Should Child Support Payments And Visitation Rights Remain Independent Of Each Other In Ohio?
Recent New York Ruling Says Child Support And Visitation Are Linked And Dependent Upon One Another
As a general rule, the payment of child support and visitation are two completely, separate issues in the eyes of the Court. Visitation rights are granted where it is in the “best interest of the child” to have such in place. They are not dependent upon the amount or payment of child support. Likewise, child support is determined according to the Child Support Guidelines and has very little to do with visitation. As a result, paying child support does not entitle a parent to visitation. And, if a parent has court-ordered visitation, it cannot be withheld because they have failed to pay their child support. However, in a recent case out of New York, the Appeals Court there held that support payments should have been suspended where the child was not required to abide by the ordered visitation schedule.
In its opinion, (click here to read) the Appellate Division, Second Department, found that Robert Coull had not seen his 13-year-old son in approximately 5 years due, in large part, to the “inappropriately hostile” attitude of the child’s mother. Therefore, the lower court held that the son did not have to visit his father and the Appellate Court stated that Mr. Coull should not have to pay child support either. In doing so, the court essentially found that child support and visitation are, in fact, linked and dependent upon one another.
Proponents of this line of reasoning argue that a parent should not be required to support a child that they are not allowed to have a relationship with. In addition, they believe there should be legal consequences for a parent who purposefully alienates the other parent from their children. On the other hand, is making the two issues dependent upon each other the equivalent of saying that a parent can “buy time” with their child? Shouldn’t a parent be charged with supporting a child that they brought into the world until they reach the age of majority? While this topic raises great public debate, such a holding raises the question of whether or not this line of thinking will catch fire and find its way into courtrooms across the nation.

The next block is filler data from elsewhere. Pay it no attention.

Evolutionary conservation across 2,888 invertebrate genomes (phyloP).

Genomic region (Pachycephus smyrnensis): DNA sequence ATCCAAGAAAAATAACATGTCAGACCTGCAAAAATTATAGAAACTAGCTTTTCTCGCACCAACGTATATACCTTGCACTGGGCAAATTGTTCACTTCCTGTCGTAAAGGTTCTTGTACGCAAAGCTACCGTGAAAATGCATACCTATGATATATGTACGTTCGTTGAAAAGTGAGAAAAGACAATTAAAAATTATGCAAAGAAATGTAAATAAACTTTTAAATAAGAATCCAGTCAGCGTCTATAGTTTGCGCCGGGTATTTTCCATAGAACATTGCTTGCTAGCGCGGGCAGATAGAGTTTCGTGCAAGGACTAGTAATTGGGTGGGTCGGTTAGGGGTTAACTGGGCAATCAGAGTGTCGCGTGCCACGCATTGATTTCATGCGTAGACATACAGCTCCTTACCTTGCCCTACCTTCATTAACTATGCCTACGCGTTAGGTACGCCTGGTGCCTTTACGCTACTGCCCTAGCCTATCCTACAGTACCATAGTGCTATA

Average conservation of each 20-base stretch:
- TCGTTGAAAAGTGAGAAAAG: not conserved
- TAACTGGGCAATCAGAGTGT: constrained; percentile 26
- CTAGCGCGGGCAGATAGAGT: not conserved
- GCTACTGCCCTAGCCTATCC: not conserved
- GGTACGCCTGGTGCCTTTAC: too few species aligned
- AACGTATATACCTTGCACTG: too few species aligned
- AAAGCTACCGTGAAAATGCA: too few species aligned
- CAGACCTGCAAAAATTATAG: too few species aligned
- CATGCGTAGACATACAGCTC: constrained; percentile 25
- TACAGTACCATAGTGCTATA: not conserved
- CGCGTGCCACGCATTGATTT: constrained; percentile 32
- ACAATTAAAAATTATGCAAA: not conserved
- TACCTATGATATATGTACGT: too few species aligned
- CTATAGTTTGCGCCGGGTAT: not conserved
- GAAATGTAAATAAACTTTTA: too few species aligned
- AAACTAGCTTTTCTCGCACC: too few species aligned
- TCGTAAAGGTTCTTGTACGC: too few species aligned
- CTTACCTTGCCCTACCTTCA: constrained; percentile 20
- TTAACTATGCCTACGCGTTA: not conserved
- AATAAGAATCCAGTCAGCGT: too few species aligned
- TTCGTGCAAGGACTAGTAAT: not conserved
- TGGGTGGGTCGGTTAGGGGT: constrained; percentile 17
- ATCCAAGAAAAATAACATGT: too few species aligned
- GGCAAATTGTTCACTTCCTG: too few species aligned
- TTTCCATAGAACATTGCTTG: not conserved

Generally speaking, child support and visitation are independent matters in Ohio. Ohio Revised Code 3109.05(D) specifically states that the court shall not permit the withholding of child support because of a denial or interference with a right of parenting time. That being said, the Ohio Sixth District Court of Appeals did suspend a father’s child support obligation due to interference in visitation in Miller v. Miller. There, the children’s mother moved the children to England with the specific intent of depriving father of his right to visitation. The court reasoned that it was appropriate to suspend father’s support obligation because 1- mom had intentionally denied him the right of companionship with his children, 2- the children were being adequately supported, and 3- it was in the best interest of the children that father have the financial resources to pursue his rights in the English courts. In doing so, the court recognized that a split in authority exists among the states as to whether it is appropriate to condition child visitation on the satisfaction of a parent’s support obligation. It also recognized that Ohio usually disfavors such practice. The Miller seems to only apply to the specific factual case wherein the three factors articulated by the Court above are present. Because child support and visitation are normally treated as separate and distinct matters, it is unlikely that we will see Ohio jump on this New York bandwagon anytime soon.
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Robert L. Mues
Robert Mues is the managing partner of Dayton, Ohio, law firm, Holzfaster, Cecil, McKnight & Mues, and has received the highest rating from the Martindale-Hubbell Peer Review for Ethical Standards and Legal Ability. Mr. Mues is also a founding member of the "International Academy of Attorneys for Divorce over 50" blog.